Henry Cowell Redwoods State Park
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This park features 15 miles of hiking and riding trails through a forest that looks nearly the same as it did 200 years ago. Zayante Indians once lived in the area, where they found shelter, water and game. The park is the home of the Redwood Grove, and features a self-guided nature path, Douglas fir, madrone, oak and a stand of Ponderosa pine. There is a picnic area next to the San Lorenzo River. The park has a nature center and bookstore. Adjoining the park is Roaring Camp Railroad, offering visitors a chance to journey back in time on an old steam locomotive. The main park area, containing the large, old-growth redwoods, is about 1,750 acres, and the northern area (Fall Creek) is 2,390 acres, with about 20 miles of hiking trails. The tallest tree in the park is about 285 feet tall and about 16 feet wide. The oldest trees in the park are about 1400 to 1800 years old.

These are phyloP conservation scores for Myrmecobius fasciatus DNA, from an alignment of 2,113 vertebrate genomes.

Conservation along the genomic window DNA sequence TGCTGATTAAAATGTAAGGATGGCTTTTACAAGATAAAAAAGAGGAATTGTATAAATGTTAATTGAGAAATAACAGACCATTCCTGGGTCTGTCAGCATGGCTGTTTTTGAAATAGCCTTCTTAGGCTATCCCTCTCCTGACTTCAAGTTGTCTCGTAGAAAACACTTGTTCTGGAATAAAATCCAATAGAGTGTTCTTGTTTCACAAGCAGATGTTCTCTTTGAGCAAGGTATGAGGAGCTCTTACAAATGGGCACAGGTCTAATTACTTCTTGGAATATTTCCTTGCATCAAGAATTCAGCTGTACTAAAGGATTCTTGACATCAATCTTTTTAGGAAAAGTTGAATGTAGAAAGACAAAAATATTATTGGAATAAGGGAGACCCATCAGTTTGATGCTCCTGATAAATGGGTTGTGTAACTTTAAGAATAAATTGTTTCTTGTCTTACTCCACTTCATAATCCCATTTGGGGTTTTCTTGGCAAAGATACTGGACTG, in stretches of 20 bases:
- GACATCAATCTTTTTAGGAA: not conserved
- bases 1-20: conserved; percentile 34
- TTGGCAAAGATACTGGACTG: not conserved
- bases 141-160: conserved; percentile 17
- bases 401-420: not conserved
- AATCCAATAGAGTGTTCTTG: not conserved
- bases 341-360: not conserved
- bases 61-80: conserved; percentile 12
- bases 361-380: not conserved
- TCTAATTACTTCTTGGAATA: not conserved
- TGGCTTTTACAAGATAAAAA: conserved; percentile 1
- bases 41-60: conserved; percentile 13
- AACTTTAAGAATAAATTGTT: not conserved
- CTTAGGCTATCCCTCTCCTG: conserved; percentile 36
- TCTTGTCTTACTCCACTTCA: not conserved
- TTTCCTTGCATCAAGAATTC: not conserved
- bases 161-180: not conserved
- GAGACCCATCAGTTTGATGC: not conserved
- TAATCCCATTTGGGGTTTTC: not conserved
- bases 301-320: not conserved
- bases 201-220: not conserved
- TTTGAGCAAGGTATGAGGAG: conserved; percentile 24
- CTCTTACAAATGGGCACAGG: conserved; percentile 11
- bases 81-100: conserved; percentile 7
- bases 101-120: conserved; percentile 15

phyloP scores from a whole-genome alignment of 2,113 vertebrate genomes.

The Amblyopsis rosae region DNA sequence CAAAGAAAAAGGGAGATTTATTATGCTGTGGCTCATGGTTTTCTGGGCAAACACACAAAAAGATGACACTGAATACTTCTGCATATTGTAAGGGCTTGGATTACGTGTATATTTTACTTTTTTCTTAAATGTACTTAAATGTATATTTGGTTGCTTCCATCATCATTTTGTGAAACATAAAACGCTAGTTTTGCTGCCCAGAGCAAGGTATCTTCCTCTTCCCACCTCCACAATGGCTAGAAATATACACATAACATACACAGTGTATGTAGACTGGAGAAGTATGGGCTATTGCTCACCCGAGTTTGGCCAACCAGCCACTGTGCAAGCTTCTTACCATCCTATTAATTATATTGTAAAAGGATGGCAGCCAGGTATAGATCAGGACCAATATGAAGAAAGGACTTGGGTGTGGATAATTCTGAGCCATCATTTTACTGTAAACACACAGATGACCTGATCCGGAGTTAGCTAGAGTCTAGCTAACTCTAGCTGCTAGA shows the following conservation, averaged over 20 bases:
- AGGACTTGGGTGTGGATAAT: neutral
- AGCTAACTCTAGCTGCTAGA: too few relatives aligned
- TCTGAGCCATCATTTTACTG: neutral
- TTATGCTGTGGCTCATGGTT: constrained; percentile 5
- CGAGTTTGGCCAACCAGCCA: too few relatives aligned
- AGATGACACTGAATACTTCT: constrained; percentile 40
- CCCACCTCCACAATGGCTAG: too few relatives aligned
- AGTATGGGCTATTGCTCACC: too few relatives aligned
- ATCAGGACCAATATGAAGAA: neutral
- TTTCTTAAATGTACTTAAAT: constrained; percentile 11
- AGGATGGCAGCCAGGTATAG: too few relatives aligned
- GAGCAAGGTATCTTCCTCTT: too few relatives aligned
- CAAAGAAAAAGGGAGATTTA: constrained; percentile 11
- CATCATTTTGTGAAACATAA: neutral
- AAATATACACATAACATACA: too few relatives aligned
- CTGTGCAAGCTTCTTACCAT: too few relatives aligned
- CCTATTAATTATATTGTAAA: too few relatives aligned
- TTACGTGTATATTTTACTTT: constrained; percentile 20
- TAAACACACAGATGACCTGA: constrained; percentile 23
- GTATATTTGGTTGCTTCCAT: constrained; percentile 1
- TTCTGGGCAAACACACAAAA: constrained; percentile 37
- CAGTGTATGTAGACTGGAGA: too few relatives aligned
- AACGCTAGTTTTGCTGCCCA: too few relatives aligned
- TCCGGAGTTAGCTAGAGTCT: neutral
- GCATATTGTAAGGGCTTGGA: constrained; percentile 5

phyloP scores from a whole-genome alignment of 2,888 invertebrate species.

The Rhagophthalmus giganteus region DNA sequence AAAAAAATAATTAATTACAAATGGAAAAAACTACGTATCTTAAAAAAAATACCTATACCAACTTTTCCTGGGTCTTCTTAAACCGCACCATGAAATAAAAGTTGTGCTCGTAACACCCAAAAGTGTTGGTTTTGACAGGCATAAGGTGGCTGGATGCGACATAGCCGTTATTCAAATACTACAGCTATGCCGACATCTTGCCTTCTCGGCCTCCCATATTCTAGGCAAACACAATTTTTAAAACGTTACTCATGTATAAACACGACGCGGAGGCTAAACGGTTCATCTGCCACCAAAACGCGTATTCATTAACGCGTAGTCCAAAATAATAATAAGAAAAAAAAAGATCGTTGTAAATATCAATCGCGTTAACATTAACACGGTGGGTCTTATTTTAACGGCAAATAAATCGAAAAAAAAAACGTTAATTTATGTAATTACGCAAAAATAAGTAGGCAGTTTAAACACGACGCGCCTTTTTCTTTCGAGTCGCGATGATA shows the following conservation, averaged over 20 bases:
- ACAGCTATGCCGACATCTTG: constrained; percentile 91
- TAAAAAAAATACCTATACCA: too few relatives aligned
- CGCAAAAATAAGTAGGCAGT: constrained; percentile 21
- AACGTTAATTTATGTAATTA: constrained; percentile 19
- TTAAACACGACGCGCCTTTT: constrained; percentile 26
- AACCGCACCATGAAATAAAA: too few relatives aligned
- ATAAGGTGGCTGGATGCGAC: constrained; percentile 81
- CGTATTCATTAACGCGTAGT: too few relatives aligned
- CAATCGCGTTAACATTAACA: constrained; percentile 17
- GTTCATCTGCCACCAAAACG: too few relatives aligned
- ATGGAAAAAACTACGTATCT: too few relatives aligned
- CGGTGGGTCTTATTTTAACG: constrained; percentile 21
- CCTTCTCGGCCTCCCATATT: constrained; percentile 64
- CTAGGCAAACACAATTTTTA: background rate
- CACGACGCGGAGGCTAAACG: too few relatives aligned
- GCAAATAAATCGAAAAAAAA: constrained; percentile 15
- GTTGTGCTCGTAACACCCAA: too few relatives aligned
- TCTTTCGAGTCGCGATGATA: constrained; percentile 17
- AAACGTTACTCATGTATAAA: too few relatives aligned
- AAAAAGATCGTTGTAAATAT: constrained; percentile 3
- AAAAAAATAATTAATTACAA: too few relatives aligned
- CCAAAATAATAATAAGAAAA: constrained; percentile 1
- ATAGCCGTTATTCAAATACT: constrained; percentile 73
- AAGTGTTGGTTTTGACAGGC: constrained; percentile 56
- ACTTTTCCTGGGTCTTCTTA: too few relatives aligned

From Santa Cruz go north on Hwy 17 to Mt. Hermon/Big Basin exit. Follow Mt. Hermon road to Graham Hill road, and turn right. At Hwy 9 intersection turn left. Park is approximately .5 mile on your left.
Open daily, 10-4. *Due to staff furloughs in effect, please call to confirm visitor center operating hours (831) 335-7077.
Hours are from 10am – 5pm
Camping $35.00 per night
Campground closed in winter.
Firewood available for purchase.
CAMPERS UNDER AGE 18:See General Info, below.
Layered clothing is recommended due to changing weather conditions.
Showers – at campground
Food, lodging and supplies nearby
Exhibits and historic sites
JUVENILES (those under 18 years of age), not camping with a parent or legal guardian must have WRITTEN permission to camp in the park. Permission letters must include the name of the park, the name of the juvenile, the dates they may stay and the name, address, phone number and signature of the person’s parent or legal guardian. The parent must be reachable at all times during the juvenile’s visit. Children 14 years of age and under may not camp without a parent present during the stay.
For more info, visit Mountain Parks Foundation.